Embracing change is central to the meaning and physical manifestation of the art. Viewers experience artwork that is always changing, as the soft surfaces of fiber or mist sculptures are constantly billowing and adapting their shape in response to the ever-changing patterns of wind and sunlight. At night, the perceived color slowly changes through the addition of programmed projections of colored LED lighting. In daylight, viewers see the embedded physical color of the fiber material, which also changes gradually through time. Projects are designed according to the climate and intended lifespan for each site and context.


We get asked questions frequently about the safety of birds and wildlife with respect to our sculptures. No bird or creature has ever been harmed from one of our artworks. Our work goes through a careful review in order to receive legal permits before construction begins. We consulted a bio-engineering firm that explained how the physical qualities of the artwork do not meet the criteria that would endanger birds. Our nets are made of thicker rope with wider net openings than those used to entrap flying birds or other creatures. Our structures are not unlike naturally occurring vines and thickets often found in local forests, and birds are well adapted to avoid these.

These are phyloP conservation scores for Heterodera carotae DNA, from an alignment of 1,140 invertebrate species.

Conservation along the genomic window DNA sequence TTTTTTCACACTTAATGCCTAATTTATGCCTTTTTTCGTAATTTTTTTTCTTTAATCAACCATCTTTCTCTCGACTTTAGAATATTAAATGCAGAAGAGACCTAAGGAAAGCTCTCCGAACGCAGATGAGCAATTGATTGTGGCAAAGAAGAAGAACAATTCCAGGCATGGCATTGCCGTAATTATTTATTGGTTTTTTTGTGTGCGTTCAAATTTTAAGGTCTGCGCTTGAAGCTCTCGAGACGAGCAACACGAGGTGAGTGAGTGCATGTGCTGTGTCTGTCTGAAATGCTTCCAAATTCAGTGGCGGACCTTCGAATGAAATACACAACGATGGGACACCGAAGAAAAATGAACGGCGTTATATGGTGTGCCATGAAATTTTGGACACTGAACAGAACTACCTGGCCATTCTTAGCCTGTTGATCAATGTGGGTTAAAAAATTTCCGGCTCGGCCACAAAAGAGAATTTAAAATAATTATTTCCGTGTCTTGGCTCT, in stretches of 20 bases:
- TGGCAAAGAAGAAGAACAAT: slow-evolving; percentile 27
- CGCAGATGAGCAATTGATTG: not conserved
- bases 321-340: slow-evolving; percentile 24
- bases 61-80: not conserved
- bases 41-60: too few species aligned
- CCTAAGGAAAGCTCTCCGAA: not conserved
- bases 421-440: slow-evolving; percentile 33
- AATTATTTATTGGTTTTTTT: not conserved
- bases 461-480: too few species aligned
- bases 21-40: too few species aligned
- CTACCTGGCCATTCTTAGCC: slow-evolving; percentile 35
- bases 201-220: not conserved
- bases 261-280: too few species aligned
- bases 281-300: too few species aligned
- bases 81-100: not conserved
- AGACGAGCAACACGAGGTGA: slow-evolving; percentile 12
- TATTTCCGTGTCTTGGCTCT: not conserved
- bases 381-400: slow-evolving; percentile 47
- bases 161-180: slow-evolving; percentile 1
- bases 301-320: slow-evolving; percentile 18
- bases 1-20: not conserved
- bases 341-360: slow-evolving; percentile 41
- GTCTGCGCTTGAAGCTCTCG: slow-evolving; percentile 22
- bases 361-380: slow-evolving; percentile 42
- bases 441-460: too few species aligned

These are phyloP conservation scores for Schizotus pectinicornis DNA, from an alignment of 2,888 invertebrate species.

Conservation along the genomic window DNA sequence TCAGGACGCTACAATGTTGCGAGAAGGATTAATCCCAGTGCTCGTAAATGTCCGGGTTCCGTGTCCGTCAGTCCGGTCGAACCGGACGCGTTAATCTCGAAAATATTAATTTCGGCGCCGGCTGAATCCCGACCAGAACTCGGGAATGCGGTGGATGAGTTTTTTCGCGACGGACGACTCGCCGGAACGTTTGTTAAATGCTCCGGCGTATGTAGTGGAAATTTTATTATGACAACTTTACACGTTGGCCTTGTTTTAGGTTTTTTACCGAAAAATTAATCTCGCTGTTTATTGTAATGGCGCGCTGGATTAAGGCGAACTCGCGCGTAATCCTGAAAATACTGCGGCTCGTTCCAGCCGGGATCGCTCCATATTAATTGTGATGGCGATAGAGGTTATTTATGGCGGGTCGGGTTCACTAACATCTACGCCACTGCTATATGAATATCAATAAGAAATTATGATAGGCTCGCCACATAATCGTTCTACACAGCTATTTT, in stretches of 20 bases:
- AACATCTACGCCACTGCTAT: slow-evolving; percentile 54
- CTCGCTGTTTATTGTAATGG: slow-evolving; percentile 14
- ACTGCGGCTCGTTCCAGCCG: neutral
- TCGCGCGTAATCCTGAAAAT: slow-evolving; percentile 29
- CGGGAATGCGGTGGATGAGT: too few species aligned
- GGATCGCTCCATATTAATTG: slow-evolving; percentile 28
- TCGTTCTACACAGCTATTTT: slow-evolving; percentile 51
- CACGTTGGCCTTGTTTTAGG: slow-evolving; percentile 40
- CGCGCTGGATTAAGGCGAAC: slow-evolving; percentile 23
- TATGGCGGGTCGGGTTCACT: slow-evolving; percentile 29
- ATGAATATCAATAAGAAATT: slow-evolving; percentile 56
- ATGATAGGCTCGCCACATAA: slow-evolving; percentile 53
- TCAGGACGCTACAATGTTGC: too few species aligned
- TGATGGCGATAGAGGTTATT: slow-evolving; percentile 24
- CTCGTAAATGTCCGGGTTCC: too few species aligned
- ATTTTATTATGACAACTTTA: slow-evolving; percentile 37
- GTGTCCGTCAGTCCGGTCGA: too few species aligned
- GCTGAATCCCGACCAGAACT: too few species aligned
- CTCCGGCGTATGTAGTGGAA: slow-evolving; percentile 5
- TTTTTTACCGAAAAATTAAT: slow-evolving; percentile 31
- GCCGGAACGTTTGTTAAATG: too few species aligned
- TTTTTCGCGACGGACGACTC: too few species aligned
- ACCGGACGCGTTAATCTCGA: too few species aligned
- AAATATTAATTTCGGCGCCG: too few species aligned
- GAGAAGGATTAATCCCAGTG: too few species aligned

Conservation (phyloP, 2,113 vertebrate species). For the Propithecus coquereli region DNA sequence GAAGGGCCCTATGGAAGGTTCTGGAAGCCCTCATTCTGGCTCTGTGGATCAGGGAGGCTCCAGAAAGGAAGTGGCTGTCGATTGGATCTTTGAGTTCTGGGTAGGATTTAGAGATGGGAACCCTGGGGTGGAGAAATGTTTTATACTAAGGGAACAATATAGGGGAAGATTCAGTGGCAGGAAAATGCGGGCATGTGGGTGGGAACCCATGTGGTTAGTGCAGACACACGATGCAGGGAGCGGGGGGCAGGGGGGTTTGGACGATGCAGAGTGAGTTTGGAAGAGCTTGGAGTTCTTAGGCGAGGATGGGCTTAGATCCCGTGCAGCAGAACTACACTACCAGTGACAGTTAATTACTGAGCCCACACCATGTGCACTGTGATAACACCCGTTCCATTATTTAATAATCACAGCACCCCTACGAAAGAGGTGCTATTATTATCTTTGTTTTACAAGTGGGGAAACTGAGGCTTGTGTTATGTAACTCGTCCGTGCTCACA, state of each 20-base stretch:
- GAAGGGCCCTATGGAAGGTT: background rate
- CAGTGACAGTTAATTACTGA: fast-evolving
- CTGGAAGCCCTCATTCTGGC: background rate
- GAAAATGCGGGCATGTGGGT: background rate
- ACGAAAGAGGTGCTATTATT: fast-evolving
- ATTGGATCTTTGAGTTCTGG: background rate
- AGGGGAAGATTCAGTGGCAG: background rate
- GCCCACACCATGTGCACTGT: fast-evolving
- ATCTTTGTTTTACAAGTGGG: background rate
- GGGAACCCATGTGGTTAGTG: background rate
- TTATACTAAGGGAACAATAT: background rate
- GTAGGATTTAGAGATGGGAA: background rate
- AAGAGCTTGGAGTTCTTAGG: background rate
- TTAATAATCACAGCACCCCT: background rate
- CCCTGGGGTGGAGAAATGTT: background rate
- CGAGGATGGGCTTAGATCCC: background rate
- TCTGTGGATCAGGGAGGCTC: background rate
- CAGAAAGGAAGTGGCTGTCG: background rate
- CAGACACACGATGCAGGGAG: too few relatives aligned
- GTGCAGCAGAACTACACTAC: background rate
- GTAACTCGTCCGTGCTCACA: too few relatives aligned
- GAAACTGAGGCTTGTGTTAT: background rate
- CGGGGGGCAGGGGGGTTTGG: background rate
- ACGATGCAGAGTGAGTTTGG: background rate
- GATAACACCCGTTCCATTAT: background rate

Janet performing with Florida Orchestra, 1980

Janet performing with Florida Orchestra, 1980

1980 Piano soloist for eight concerts of Grieg’s Piano Concerto in A minor with the Florida Orchestra.

1987 Moves to Bali, Indonesia after graduating from Harvard.

1989 Robert Rauschenberg discovers Echelman’s art in Asia and curates solo in the US. Rauschenberg purchases three canvases for personal collection.

1992 After living in Bali for five years, a house fire destroys studio. Invited to teach at Harvard. Moves to Cambridge.

Janet with Robert Rauschenberg, 1989

Janet with Robert Rauschenberg, 1989

1997 Travels to India on a Fulbright Lectureship to teach painting and exhibit work. Painting supplies never arrive. Looks towards local surroundings and begins first sculptures using indigenous fishing nets.

1999 Establishes studio in New York City.